“What is a 1031 exchange?”
The answer can be quite simple and somewhat complex. A properly structured 1031 exchange (Internal Revenue Code Section 1031) allows the owner of specific types of real estate with appreciated value to defer Federal capital gains taxes on the sale of their property, as long as they reinvest the proceeds of the sale into another property.
IRS Section 1031 (a)(1) states: “No gain or loss shall be recognized on the exchange of property held for productive use in a trade or business or for investment, if such property is exchanged solely for property of like-kind which is to be held either for productive use in a trade or business or for investment.”
Any real estate held for productive use in a trade or business or for investment, improved or unimproved, is considered “like-kind.” The concept of “ like kind” can be broad Like-kind refers to the property’s nature and character as opposed to its quality.
- Farmland for Timberland
- Vacant land for Commercial
- Apartment for Single Family Rentals
- Vacation rental for Duplex
- Commercial for Industrial
- Retail for Apartment
- Industrial for Office building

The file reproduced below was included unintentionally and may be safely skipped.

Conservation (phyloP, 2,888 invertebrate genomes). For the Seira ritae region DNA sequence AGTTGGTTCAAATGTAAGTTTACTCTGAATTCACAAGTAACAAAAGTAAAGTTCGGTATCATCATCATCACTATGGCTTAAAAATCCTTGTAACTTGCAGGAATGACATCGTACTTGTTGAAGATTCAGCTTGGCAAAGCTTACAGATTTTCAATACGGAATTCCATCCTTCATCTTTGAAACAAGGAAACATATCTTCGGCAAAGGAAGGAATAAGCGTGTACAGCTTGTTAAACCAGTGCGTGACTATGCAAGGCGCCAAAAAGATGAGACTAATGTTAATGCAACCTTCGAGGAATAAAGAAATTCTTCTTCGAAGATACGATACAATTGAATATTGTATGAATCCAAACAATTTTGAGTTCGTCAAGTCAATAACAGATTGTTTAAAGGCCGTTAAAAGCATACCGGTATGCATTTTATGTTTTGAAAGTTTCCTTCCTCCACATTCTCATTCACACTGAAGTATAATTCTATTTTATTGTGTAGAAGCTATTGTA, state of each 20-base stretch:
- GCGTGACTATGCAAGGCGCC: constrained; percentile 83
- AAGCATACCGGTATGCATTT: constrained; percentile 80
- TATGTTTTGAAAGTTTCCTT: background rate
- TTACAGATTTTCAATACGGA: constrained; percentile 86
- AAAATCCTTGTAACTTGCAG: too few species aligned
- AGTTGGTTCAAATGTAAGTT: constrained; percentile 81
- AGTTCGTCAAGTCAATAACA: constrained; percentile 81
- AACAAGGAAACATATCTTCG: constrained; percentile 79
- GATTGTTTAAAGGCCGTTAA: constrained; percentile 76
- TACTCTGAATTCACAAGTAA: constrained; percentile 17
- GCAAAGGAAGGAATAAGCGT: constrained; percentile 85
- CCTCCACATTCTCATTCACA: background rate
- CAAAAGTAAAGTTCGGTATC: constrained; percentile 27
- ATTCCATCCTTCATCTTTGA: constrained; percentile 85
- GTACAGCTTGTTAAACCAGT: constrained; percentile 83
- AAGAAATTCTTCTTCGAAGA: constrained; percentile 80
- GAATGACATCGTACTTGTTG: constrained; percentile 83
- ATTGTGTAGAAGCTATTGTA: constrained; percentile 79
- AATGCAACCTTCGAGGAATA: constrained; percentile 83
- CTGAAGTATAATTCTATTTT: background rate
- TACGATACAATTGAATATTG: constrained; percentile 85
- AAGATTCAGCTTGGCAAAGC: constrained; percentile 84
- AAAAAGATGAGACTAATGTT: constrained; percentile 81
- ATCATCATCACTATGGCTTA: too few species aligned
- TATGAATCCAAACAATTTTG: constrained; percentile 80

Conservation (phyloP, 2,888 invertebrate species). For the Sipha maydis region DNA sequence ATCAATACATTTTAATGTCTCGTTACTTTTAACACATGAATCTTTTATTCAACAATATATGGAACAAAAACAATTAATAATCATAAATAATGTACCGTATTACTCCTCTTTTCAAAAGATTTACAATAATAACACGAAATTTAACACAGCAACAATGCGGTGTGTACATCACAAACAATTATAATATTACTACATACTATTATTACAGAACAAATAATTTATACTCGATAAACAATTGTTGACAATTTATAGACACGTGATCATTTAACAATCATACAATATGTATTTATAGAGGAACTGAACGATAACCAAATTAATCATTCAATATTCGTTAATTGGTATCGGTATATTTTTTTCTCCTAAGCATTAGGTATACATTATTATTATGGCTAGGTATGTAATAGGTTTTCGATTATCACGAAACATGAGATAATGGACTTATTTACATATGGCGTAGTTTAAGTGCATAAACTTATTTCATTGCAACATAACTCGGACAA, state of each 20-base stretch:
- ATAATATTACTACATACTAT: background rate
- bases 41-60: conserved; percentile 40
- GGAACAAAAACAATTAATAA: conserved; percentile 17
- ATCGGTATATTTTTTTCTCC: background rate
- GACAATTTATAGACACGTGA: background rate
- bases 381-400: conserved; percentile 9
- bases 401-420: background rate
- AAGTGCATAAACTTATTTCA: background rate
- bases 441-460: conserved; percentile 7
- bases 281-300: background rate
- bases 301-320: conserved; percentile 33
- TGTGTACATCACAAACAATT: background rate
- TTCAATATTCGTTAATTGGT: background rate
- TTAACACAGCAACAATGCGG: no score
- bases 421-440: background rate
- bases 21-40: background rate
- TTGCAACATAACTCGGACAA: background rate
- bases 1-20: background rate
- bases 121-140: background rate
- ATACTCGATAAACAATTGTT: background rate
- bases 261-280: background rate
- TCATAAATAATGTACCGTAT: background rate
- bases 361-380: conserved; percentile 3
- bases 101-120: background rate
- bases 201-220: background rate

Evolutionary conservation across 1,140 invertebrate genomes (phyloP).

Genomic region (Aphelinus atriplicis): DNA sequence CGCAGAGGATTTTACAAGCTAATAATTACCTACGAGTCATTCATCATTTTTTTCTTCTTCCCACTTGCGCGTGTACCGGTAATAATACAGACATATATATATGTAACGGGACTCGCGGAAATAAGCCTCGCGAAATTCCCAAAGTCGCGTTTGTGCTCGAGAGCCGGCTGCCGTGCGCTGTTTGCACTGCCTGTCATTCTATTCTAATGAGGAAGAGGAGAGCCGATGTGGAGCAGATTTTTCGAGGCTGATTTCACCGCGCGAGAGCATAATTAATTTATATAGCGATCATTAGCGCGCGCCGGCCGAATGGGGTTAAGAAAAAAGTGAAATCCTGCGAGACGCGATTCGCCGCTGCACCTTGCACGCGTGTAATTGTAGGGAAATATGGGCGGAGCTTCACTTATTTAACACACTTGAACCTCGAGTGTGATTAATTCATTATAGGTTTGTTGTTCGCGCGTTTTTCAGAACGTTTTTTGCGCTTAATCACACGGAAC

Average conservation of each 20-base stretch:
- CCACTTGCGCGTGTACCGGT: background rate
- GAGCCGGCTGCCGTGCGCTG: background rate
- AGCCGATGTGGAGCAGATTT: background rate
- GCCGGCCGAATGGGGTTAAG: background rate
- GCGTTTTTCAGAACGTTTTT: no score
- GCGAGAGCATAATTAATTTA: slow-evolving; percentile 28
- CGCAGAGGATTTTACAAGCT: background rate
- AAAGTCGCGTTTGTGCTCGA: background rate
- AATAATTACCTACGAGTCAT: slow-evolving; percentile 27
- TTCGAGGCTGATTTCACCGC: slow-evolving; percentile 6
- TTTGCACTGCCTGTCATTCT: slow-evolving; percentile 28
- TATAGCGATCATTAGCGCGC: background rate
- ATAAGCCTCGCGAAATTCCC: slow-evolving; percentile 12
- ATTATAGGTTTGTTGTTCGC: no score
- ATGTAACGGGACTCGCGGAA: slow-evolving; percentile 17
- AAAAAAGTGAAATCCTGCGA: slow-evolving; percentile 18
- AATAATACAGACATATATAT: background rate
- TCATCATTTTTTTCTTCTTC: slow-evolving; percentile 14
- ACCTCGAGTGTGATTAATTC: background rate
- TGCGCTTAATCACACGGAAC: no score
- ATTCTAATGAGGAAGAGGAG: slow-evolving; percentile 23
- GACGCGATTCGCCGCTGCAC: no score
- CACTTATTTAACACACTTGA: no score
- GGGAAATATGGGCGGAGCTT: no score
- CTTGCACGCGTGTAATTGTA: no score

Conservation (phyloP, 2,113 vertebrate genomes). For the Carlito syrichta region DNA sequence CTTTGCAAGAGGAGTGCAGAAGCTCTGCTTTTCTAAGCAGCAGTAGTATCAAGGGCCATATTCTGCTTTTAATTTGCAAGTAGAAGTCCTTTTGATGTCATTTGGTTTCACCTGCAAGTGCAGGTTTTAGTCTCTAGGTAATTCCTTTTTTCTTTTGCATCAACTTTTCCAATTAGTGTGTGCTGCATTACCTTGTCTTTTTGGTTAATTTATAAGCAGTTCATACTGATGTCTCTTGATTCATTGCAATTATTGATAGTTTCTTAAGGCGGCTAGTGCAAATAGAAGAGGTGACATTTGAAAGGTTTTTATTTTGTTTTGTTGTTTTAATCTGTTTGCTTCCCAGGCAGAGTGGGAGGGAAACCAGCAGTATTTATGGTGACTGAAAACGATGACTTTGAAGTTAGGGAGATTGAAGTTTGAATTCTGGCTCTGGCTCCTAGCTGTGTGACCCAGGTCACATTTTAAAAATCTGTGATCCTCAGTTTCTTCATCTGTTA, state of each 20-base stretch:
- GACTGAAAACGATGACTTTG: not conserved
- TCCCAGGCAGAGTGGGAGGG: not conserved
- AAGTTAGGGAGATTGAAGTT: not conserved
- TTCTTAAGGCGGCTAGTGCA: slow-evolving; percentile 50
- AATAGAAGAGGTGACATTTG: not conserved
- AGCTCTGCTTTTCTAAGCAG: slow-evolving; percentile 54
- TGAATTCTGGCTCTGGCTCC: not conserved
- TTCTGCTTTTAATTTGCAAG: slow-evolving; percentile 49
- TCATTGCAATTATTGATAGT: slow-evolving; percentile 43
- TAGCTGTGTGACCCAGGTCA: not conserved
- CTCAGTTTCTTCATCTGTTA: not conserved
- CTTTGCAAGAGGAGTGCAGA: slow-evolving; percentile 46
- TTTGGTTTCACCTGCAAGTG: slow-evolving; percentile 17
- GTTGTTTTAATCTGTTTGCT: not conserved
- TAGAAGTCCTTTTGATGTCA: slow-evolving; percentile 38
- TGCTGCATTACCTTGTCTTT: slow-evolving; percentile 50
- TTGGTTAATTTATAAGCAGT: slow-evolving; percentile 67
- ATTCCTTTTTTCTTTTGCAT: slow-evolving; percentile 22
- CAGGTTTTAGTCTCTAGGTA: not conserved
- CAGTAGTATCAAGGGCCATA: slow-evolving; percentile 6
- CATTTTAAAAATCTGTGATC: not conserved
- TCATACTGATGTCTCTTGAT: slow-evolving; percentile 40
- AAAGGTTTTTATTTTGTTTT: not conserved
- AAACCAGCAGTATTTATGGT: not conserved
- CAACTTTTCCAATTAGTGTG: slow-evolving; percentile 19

These are just a handful instances, many more combinations are available, talk with a 1031 specialist about your specific situation. Note: Owner occupied single family residential homes do not usually qualify for 1031 exchange, however there are circumstances where this may be allowed if the residence is part of income producing property, (i.e. farmhouse, residence as part of apartments, storefront with residence, ect…)
Main areas to consider regarding 1031 exchange rules are
- The properties involved in the transaction must be “Like Kind” (described above).
- Proceeds from the sale must go through a Qualified Intermediary, funds cannot be handled by the exchanger or some other agent/intermediary, (see links below for intermediary sources).
- In order to reap the full benefit of the tax deferment, the entire cash or monetary proceeds from the original sale must be reinvested towards acquiring the new property purchased. A portion of the cash proceeds from the sale of the appreciated property can be retained if the new property is of lesser value, however the portion retained (AKA “Boot”) will be taxed without deferment.
There are two critical timelines that must be adhered to for a successful 1031 property exchange.
The Identification Period: This is the crucial period during which the party selling a property must identify other replacement properties that he / she proposes or wishes to buy. It is not uncommon to select more than one property. This period is scheduled as exactly 45 days from the day of selling the relinquished property. The 45 day timeline must be followed under all circumstances and is not extendable in any way, (even if the 45th day falls on a Saturday, Sunday or legal holiday).
The Exchange Period: This is the period within which a person who has sold the relinquished property must purchase the replacement property. This period ends at exactly 180 days after the date on which the person sells the property relinquished.